S&P's Famous FANG Trade Has Nothing on China Four-Stock Boom

(Bloomberg) -- China is having its own FANG moment.

Just four Internet stocks account for more than half of the MSCI China Index’s 23 percent rally this year. Tencent Holdings Ltd. and Alibaba Group Holding Ltd. have led the charge, surging at least 40 percent, followed by JD.com Inc. and Baidu Inc. That’s helped lift the index’s valuation to levels last seen in 2010.

While a love for technology shares worldwide is boosting other major benchmarks, such as the S&P 500 Index, none are so influenced by so few stocks this year. As evidence of the distortion: An equal-weighted version of the MSCI China, one that strips out market value biases and gives Tencent the same influence as logistics-provider Sinotrans Ltd., is lagging the actual index by the most in almost four years.

Even after a reversal of fortune crushed a similar trade in the U.S. last year, soaring sales have left China analysts and investors confident for now.

S&P's Famous FANG Trade Has Nothing on China Four-Stock Boom

“The momentum here is all about extremely strong earnings,” said Hao Hong, Bocom International Holdings Co.’s chief strategist in Hong Kong. “Nobody’s going to rush out the door. The leading tech stocks with larger market share, good earnings visibility and good cash flow will continue to do well.”

Tech stocks command some of the highest price-to-earnings multiples on the MSCI China, though valuations for both Tencent and Alibaba are far off their 2014 peaks. Hong Kong-listed Tencent last week reported record sales, buoyed by demand for games among its billion-plus users on WeChat and QQ, prompting analysts to raise their target prices on the stock. Alibaba’s first-quarter revenue rose at a faster-than-expected pace of 60 percent.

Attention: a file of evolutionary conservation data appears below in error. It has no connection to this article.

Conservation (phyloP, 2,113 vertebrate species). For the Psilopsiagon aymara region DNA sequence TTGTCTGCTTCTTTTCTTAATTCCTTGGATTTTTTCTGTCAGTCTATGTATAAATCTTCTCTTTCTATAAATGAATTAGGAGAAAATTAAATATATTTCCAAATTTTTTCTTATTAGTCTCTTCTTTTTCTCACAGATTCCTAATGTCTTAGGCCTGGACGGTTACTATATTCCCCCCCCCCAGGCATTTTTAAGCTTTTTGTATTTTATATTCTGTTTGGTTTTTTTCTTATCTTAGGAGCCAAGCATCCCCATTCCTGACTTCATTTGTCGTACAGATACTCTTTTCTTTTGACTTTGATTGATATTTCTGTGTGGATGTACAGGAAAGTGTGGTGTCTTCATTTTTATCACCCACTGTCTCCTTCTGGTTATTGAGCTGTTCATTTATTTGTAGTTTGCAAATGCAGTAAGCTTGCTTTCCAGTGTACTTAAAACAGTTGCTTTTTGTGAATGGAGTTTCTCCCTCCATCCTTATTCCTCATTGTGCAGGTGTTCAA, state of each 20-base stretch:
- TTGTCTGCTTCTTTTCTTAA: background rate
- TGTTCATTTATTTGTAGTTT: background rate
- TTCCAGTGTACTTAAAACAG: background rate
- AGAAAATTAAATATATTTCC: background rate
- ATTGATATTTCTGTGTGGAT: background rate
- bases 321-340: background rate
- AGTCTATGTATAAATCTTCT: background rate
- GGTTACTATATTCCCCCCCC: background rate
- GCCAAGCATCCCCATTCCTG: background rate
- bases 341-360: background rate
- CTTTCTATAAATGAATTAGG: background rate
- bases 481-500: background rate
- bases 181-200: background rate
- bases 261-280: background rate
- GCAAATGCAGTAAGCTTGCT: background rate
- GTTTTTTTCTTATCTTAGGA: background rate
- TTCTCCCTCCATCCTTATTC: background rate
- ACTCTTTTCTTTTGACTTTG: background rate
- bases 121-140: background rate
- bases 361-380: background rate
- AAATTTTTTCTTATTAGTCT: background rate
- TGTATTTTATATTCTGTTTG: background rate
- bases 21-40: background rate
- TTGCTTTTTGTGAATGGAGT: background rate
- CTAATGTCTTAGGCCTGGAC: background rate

JD.com, a U.S.-listed e-commerce firm that’s up almost 60 percent in 2017, just posted its first quarterly profit as a public company. Revenue for Baidu, China’s biggest online search provider that has gained 16 percent, is forecast to jump 21 percent this year.

Herd mentality can have its pitfalls. In the U.S., the FANG block of Facebook Inc., Amazon.com Inc., Netflix Inc. and Google parent Alphabet Inc. trailed the market last year for the first time since Facebook’s initial share sale in 2012.

In Hong Kong, sudden plunges among high-flying technology shares are causing jitters. AAC Technologies Holdings Inc. has tumbled 28 percent from its April record after a short seller questioned the Apple Inc. supplier’s accounting. Tongda Group Holdings Ltd. sank as much as 19 percent on Tuesday after short interest rose to a record, according to IHS Markit Ltd. data.

“It’s risky when the whole market’s underpinned by a handful of large caps,” said Ben Bei, CIMB Securities Ltd.’s director of Hong Kong and China strategy. “You just need one bad earnings report for sentiment to turn.”

For now, there’s little sign of the love-in with Chinese technology shares ending. The MSCI China technology gauge gained 0.7 percent on Thursday to approach a record high, while Tencent -- projected by analysts to gain another 9 percent in the next 12 months -- is closing in on Exxon Mobil Corp. in terms of market value.

Fund managers say going long technology stocks has become the most-crowded trade globally, according to a Bank of America Corp. survey published May 16. Worldwide, the industry group has rallied 21 percent this year, topping all other sectors on the MSCI All-Country World Index. In the U.S., the Nasdaq Composite Index is just points shy of a record.

For analysts at China International Capital Corp., profit growth will continue to provide a bull case for MSCI China technology shares. They say earnings made up more than 40 percent of the sector’s stock gains since March.

“A solid contribution from earnings means that the market has fundamental support rather than just unrealized expectations,” CICC analysts including Hanfeng Wang wrote in a May 22 note. “We expect the earnings recovery to continue.”